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Batman

There are vast differences between the three mediums of Batman. In print, he is an icon, a brooding detective who tries to steep himself in realism but is always drawn into the fantasy realm of the DC Universe; in live-action, he is forever straddling camp with Adam West drinking milk, Michael Keaton scowling in a rubber one-piece, and Christian Bale convincing us, genuinely, that anyone can use his family's fortune for a personal vendetta. But it is in animated form that the Batman mythos has become legendary. In a Dark Knight companion piece akin to The Animatrix, Warner Brothers today releases Batman: Gotham Knight, a six-episode omnibus featuring different teams of American writers and Japanese production houses, all to produce—well, it's hard to tell what we're supposed to get out of this.

Prior to Christopher Nolan's reformatting in Batman Begins, the finest interpretation of the Dark Knight was Batman: The Animated Series, which originally aired from 1992-1995 before returning in a slightly varied form from 1997-1999. Here, the edged noir look that Bob Kane made famous came to life: Batman was a large, hulking figure who flew through 1950s inspired landscapes mixed with retro-futuristic planes, robots and themes. B:TAS even presented sly nods to longer term fans, such as having Adam West guest-voice the fictional Gray Ghost, who, it was revealed, inspired Bruce's design of the Batman; or the Cagney-esque episode, "It's Never Too Late," when a mob boss losing the gang war is asked by Batman to turn over on another boss, all the while going through the motions of classic Catholic guilt. And then there's the Emmy-nominated "Heart of Ice," which introduces Victor Friese/Mr. Freeze into the Batman universe. It's also responsible for ret-conning the character of Harley Quinn—who had previously never existed—into the actual DC Comics due to her popularity.

B:TAS proved what could be done with the limitless imagination of a comic-book universe, all the while paying dues to the obvious noir, horror, fantasy, and pulp influences. One week Batman could be battling the Joker, the next an episode could focus on the Gotham City Police Department and Detective Harvey Bullock (originally a corrupt cop in the comic who then became the hard-nosed, gruff stereotype we've come to love).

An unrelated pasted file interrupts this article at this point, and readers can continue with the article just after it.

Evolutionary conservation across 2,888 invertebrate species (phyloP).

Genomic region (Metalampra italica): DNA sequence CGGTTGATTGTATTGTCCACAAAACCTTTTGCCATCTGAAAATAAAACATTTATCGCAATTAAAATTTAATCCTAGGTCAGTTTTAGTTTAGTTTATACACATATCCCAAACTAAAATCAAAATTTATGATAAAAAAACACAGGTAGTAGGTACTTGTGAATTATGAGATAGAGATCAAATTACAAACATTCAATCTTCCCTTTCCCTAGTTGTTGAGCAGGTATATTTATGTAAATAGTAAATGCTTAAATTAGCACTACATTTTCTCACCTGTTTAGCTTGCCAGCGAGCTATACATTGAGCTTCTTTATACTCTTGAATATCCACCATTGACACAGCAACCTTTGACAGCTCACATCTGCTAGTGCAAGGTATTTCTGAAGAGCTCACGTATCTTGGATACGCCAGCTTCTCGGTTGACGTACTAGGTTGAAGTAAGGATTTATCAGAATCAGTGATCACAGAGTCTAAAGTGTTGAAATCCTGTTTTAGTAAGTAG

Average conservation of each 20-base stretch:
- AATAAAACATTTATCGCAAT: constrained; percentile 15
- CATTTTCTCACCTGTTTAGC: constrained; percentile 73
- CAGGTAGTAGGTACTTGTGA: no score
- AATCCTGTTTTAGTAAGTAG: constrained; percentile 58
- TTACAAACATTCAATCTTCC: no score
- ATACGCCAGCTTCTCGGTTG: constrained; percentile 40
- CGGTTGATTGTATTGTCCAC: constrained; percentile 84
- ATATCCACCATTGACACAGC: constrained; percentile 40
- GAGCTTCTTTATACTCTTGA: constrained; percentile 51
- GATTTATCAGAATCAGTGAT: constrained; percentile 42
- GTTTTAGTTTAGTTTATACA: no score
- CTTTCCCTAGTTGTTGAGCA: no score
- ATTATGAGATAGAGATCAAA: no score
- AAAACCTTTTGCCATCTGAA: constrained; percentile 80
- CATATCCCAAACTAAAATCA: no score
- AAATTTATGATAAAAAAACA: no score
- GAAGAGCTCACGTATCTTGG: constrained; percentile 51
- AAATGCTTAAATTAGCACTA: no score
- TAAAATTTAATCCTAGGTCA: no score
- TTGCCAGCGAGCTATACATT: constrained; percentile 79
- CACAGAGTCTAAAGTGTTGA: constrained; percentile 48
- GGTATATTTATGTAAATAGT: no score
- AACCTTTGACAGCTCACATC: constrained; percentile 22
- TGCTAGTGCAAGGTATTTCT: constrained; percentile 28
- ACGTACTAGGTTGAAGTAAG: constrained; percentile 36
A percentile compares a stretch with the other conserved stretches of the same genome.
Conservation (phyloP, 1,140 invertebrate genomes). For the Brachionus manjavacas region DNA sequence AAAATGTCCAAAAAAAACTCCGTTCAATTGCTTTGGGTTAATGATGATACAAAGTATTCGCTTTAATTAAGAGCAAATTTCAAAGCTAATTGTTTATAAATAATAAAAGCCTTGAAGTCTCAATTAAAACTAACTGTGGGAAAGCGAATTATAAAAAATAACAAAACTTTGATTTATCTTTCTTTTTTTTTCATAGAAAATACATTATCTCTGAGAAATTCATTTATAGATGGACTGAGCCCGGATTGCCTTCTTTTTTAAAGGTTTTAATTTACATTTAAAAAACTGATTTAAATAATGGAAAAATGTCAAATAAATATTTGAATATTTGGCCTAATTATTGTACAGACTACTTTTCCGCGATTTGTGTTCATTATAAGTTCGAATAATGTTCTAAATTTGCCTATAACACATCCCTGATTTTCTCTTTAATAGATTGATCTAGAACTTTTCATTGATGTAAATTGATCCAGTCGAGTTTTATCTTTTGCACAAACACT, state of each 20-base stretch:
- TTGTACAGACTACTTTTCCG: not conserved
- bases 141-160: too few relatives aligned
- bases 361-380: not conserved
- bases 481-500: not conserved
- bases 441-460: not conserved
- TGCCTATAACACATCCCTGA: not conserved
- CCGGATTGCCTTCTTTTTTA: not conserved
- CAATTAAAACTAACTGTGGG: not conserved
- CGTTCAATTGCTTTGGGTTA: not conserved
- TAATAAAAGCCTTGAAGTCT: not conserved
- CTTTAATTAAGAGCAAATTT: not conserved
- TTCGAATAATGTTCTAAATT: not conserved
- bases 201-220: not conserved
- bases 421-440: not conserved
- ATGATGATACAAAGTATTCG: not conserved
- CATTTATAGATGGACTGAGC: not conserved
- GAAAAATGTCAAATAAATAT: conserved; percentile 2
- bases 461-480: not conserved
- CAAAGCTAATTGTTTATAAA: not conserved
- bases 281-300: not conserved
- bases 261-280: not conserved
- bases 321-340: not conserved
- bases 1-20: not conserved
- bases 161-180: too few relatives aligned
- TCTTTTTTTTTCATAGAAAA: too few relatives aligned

B:TAS is an incredible work of art. Batman: Gotham Knight is an awful attempt at cashing in on a franchise and little else. It begins with Have I Got A Story to Tell You, a take on the episode "Legend of the Dark Knight," where four kids—all skateboarders, natch—assemble in a warehouse and begin chattering about the Batman each of them saw: at first he's like a vampire (modeled after the Elseworlds character of Batman vs. Dracula, Batman: Red Rein and Batman: Crimson Mist), melting into the ground and moving at super-human speed; then he's a variation on the Man-Bat, followed by a description of an armored man-in-suit; and, finally, he's the bleeding vigilante that is more human than he'd like the population to believe.

Story's art cues and visual style more than make up for the entirely uninteresting plot. Unfortunately, it's followed by the even more uninteresting Crossfire, in which two Gotham City Police officers begrudgingly accept Batman as a necessary evil for fighting crime—an especially helpful viewpoint when they manage to park their car between two opposing gangs during a fire fight.